Diane’s friend Sandie (who taught with Diane for years and is a member of Diane’s Book Club) is a master at sewing who offered to make us a pair of coronavirus masks. I chose the Super Hero theme and Diane chose a Blue theme (her favorite color). Do you have a coronavirus mask?
Humor can be the best medicine. That’s why my viewing lately has been featuring funny movies that have delighted me over the decades. Leslie Nielsen cracks me up every time I watch this film. In fact, Airplane (1980) was listed at #10 on the American Film Institute’s best comedies of all time.
With cameos by Rod Steiger, Lloyd Bridges, Kareem Abdul Jabar as well as the unforgettable Barbara Billingsley (aka, June Cleaver)–whose role as as a passenger who could “speak jive” makes me laugh every time I see it–Airplane produces more hilarity than most comedies.
Are you a fan of Airplane?
Way back in the early 1960s, I started reading Carter Brown’s Al Wheeler series. I enjoyed the wacky plots and Wheeler’s skirt-chasing tendencies.
Stark House is reprinting the novels in Al Wheeler series. The latest omnibus volume includes The Unorthodox Corpse, Death on the Downbeat, and The Blonde, the 10th, 11th, and 12th Al Wheeler mysteries. The Unorthodox Corpse was first published in Australia by Horwitz Publications of Australia in 1957 and then revised for the U.S. market and published by Signet Books in 1961. Death on the Downbeat was published by Horwitz in 1958, then revised for the U.S. as The Corpse. Signet published The Corpse in 1958. The Blonde was published by both Horwitz and Signet in 1958. Stark House reprints the original Australian versions in this omnibus edition.
The Unorthodox Corpse was one of the first Al Wheelers I read as a teenager back in the early 1960s. Wheeler gives a speech at an exclusive finishing school with a student body of 50 gorgeous girls. After Wheeler delivers his speech, a magician, The Great Mephisto, steps up to entertain the audience. The lights go out..and when the lights come on, one of the young girls is found with a knife in her back. I liken The Unorthodox Corpse to a screw-ball comedy. Wheeler play fast and loose to nail the killer.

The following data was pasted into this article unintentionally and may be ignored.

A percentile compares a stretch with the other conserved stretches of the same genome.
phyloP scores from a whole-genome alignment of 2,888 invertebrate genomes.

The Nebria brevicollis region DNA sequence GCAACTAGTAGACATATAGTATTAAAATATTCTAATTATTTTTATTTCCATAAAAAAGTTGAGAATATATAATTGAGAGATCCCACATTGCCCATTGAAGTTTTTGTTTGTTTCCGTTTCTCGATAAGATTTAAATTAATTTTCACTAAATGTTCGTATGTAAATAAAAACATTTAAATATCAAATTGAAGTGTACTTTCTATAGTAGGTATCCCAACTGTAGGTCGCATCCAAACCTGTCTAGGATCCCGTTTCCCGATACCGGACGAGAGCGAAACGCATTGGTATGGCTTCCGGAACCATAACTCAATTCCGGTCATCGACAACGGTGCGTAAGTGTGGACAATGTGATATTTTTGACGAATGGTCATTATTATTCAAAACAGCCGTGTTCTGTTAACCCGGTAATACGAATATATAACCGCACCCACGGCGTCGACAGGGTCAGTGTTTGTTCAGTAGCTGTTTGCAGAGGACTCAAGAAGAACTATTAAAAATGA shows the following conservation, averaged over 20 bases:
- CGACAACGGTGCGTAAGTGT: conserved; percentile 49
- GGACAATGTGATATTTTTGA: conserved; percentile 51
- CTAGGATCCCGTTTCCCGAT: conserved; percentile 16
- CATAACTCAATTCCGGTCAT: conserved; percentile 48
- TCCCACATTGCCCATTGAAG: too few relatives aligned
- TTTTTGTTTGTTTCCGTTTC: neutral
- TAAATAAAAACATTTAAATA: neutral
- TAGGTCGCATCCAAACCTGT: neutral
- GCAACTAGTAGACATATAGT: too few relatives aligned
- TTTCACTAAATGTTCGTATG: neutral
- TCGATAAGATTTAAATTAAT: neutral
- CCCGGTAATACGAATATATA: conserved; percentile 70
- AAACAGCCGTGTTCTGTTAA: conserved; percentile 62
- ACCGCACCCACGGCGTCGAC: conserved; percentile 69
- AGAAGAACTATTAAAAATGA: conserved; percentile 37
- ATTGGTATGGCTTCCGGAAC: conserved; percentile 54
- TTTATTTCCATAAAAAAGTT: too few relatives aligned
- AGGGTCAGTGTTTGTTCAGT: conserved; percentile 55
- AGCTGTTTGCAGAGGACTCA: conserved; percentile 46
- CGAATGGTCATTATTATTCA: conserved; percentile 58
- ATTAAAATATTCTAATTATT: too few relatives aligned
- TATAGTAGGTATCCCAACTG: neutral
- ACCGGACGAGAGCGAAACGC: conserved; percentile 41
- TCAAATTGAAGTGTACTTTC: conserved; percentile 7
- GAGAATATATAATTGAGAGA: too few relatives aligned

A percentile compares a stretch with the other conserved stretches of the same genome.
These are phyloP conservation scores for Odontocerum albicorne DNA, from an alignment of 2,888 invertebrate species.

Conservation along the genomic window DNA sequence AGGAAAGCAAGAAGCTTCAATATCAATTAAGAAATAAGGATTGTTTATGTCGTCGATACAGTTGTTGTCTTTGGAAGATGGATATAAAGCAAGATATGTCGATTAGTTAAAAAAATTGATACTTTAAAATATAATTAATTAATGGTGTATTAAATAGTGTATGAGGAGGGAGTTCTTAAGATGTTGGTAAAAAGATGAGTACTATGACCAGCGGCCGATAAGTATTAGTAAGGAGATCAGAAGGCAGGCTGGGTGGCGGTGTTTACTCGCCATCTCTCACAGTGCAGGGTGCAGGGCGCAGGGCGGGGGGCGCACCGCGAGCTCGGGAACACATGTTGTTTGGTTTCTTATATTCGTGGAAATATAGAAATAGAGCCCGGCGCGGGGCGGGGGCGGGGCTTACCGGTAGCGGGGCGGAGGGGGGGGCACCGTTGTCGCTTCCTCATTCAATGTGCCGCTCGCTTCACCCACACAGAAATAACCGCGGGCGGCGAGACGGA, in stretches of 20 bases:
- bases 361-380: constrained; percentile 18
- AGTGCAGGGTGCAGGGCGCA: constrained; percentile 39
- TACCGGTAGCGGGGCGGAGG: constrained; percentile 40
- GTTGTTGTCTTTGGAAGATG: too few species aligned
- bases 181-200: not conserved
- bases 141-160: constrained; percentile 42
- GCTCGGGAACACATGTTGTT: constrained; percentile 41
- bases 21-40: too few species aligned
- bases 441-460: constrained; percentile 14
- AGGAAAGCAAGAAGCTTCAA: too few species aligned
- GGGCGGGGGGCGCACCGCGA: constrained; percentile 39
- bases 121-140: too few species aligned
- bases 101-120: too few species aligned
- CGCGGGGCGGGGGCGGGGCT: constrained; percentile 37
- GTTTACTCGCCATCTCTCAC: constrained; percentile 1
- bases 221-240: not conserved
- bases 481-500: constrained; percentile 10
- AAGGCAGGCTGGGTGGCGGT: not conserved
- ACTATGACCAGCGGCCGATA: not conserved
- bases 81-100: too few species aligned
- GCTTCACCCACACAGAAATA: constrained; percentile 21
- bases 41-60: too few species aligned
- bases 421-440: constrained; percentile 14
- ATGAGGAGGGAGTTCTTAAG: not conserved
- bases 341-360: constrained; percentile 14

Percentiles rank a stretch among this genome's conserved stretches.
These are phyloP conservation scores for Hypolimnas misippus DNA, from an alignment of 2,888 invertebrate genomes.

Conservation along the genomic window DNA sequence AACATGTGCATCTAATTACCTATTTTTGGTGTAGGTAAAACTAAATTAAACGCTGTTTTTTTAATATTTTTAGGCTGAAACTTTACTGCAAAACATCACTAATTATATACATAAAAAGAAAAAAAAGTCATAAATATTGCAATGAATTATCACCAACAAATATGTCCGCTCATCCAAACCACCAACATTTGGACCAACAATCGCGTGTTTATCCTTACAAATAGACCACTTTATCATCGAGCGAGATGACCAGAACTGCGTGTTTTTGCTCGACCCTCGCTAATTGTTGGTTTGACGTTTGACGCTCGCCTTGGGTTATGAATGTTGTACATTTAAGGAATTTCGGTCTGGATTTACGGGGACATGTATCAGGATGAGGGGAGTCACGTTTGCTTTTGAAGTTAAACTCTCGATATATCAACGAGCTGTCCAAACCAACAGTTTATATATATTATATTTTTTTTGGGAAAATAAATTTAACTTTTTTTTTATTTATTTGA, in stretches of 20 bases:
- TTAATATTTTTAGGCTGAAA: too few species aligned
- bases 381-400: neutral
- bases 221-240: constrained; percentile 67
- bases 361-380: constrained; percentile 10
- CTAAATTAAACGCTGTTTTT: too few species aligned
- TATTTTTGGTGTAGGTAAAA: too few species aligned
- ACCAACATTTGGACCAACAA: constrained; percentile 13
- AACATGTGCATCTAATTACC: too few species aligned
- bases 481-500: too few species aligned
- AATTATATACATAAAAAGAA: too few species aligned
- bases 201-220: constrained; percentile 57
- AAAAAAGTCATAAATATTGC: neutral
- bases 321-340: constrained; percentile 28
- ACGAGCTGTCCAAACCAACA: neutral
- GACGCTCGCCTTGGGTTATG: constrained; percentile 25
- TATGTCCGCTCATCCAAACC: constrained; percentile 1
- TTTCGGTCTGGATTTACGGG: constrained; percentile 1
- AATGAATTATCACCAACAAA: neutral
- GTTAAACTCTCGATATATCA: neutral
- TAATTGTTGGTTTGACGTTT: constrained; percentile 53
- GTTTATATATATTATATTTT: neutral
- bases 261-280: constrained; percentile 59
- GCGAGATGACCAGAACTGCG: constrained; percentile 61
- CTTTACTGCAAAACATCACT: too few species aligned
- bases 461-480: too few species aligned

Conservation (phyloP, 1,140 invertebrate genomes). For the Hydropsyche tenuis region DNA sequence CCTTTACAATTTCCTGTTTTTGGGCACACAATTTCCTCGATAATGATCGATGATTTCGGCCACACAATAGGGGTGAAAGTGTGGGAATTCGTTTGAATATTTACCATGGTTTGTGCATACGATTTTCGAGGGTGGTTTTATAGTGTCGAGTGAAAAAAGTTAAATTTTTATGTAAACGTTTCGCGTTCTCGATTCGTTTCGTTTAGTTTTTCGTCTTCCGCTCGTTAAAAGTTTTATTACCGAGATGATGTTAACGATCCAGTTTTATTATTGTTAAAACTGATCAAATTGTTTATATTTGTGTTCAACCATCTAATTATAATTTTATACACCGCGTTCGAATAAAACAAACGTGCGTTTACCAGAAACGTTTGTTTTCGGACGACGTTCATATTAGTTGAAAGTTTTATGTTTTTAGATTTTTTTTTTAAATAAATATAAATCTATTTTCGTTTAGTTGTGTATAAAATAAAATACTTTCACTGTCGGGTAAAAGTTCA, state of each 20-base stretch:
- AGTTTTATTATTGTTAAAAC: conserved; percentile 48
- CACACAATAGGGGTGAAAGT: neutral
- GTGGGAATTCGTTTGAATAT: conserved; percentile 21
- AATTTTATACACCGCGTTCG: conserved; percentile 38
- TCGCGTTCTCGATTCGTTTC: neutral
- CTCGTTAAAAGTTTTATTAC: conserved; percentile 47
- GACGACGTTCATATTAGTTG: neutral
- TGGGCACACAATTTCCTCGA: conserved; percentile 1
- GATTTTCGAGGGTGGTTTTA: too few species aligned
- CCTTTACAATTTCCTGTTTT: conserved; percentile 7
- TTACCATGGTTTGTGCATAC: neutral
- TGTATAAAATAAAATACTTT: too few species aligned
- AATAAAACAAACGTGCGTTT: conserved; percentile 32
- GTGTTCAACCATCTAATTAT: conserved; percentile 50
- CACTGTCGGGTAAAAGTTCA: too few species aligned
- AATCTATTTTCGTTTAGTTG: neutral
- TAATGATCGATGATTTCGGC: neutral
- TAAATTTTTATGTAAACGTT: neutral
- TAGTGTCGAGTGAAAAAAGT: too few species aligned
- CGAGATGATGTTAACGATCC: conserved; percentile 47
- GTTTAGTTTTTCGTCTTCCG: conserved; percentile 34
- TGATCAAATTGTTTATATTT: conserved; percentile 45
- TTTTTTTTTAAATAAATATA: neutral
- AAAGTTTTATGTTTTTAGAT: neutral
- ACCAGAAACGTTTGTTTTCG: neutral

Death on the Downbeat opens with Wheeler on a date at a jazz club with Annabelle Jackson, the constant object of his desire. But, a member of the audience takes the stage…and catches a bullet. The date turns into a murder investigation.
The Blonde features the most convoluted of these three mysteries. Wheeler is sent to protect two women who are getting death threats. And, of course, one of them is blown up with a bomb! Wheeler deals with TV people, mobsters, and constant deception before he finally reveal the cunning plot.
If you’re looking for humor, action, and wackiness you’ll find it in abundance in this wonderful Stark House omnibus! GRADE: A
Sometimes, I get in the mood for a Medieval mystery. And, of course, with the coronavirus raging, S. D. Sykes’s Plague Land checked all the boxes. This is the first book in the Somershill Manor series. Oswald de Lacy, the youngest son of Lord Somershill, is called back home from the monastery where he was placed after his father and two older brothers die of the Black Death.
The 14th Century was a grim time and Sykes shows the lack of medical knowledge and the grip of superstition on the villagers of Somershill Manor. Oswald has to deal with his conniving Mother and scheming sister. Fortunately, Oswald has his Benedictine Brother, Peter, as an older and wiser companion. Oswald has no idea how to run an estate or how to deal with disgruntled villagers. But Peter does.
In addition to the post-plague problems, the politics of rural life, a murder committed has been committed. As Lord Sumershill, Oswald feels that he must solve the crime and prevent the murderer from striking again. All in all, Plague Land is an entertaining Medieval mystery. GRADE: B+
HAPPY APRIL FOOLS’ DAY!
But this is NOT an April Fools joke. A Rochester doughnut shop actually sold hundreds of these Dr. Fauci doughnuts! What’s your favorite doughnut?
During dismal times, a funny movie can lift your spirits. One of my go-to funny movies is Monty Python and the Holy Grail. I first saw it in 1975 when it first came out. Loved it! I used my University of Wisconsin Student ID to get a reduced rate at the local movie theater. I saw Monty Python and the Holy Grail twelve times.
Then I bought the VHS version (remember them?). Later, I bought the DVD version. And finally, I bought the 40th Anniversary Blu-ray version. The constant among all these versions: silliness. I enjoy the silly jokes, the surreal storyline, and the wacky characters.
And, this Blu-ray Disc is full of funny features:
Terry Jones Introduces the Outtakes
Enlightening Commentaries by Terry Gilliam & Terry Jones, Plus General Complaints and Back-Biting by John Cleese, Eric Idle & Michael Palin
Join Michael Palin and Terry Jones in their Special Documentary: The Quest For The Holy Grail Locations
Monty Python And The Holy Grail In Lego!
How To Use Your Coconuts (An Educational Film)
BBC Film Night
Terry Gilliam Introduces His Lost Animation Reel
Meanwhile, King Arthur & Sir Bedevere…
Elephant & Castle
The Tale of Sir Robin
The Tale of Sir Lancelot
Three Mindless Sing-Alongs
Cast Directory Photo Gallery
Holy Grail Blu-ray Credits
Are you a Monty Python fan? GRADE: A
At 1070 pages, Jonathan I. Israel’s The Enlightenment That Failed certainly qualifies as a Big Fat Book. Israel traces the history of the Enlightenment from the middle 1700s to the middle 1800s.